by Etan Heller, Modern Manuscripts Intern
As a lawyer in the Law Department until 1886, and then as the Assistant to the 1st Vice President of the company thereafter, L.O. Goddard received hundreds of letters from various governmental departments (national, state, and local) throughout his career at the CB&Q, making up a very large portion of the incoming letters in the boxes of his correspondence. While going through these, I noticed a somewhat odd seal on the letterheads of some Chicago city government letters. The first one I came upon was on a letter from the Detective Bureau at the Chicago Police Department:
If you look closely at the seal (click the image for a larger version), you can make out 4 distinct features: In the middle floats an American shield with a sheaf of wheat in its center. On the left, a Native American stands on the shore looking out to sea. On the right, a ship is incoming. And perhaps the most puzzling of all the symbols, a nude baby reclines on what seems like a cloud at the top of the seal.
Today I came upon the same seal on a City Council letterhead, which seemed to indicate that this was indeed the official seal of the city of Chicago:
Notice that this version of the seal is slightly different from the Detective Bureau version. Rather than laying on a cloud, the baby is clearly on a seashell. The illustration style is also different, indicating that it was a different artist altogether.
Embarrassingly enough, after a little research I found out that the seal is still in fact the official corporate seal of Chicago (in my defense, I’m not a native Chicagoan). The current version is again illustrated much differently – it’s in color, with the orientation of the ship and the Native American switched. The baby, rather than laying helplessly on its back as in the other seals, seems to be reclining smugly with his legs crossed:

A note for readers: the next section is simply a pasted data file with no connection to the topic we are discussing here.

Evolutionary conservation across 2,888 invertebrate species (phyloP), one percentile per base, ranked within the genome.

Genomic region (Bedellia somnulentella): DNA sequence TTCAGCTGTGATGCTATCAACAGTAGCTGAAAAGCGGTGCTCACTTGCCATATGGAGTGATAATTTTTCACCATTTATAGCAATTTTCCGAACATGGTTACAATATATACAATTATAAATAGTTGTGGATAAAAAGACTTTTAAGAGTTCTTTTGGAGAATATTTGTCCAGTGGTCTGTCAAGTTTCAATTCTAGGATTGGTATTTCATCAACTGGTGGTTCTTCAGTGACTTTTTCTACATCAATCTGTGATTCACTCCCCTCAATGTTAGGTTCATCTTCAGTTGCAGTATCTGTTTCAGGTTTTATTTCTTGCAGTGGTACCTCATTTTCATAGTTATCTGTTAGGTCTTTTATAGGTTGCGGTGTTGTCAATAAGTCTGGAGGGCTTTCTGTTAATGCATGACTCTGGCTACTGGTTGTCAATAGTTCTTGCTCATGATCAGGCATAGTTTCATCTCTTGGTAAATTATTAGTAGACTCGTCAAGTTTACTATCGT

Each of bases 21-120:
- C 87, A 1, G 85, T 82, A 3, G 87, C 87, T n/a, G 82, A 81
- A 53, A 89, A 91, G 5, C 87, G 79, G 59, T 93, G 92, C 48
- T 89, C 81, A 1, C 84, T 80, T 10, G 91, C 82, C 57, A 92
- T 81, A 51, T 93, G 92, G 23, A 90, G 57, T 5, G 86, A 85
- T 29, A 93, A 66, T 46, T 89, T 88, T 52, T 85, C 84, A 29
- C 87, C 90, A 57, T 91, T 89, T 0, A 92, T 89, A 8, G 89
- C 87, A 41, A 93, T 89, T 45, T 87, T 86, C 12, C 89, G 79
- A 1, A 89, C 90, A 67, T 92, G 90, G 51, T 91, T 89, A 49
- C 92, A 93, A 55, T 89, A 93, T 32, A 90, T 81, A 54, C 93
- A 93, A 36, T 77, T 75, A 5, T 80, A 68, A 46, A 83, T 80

I was still curious as to the meanings of the various symbols in the seal, especially the odd inclusion of the baby in the shell. A little bit of research revealed the answers: the shield symbolizes the national spirit of Chicago as an American city, the sheaf of wheat prosperity, the Native American the origins of the city land, the ship the origins of commerce and European civilization, and the baby in the shell (a classical metaphor for a pearl) peace and purity.
The last mystery was why there were so many versions of the seal (there were even more than just the three above). It would seem obvious to simply say that each version was a redesign, but upon further inspection, the seal on the Detective Bureau letterhead and the seal on the City Council letterhead were each used on letters dating at around the same time (the summer of 1895), each design coming before and after occurrences of the other.
The answer is that, although the original 1837 ordinance had laid out a description and design for the seal, the ordinance was rarely followed; many city departments used different versions of the seal designed by different artists concurrently. In order to remedy this anarchy, a new ordinance was issued in 1905 to standardize the seal, introducing a single design to be used. This 1905 design is the version still being used today.
Addendum: Here’s another version of the seal from 1894 (this time from the Department of Public Works). Notice the baby’s nightclub-singer-on-a-piano pose: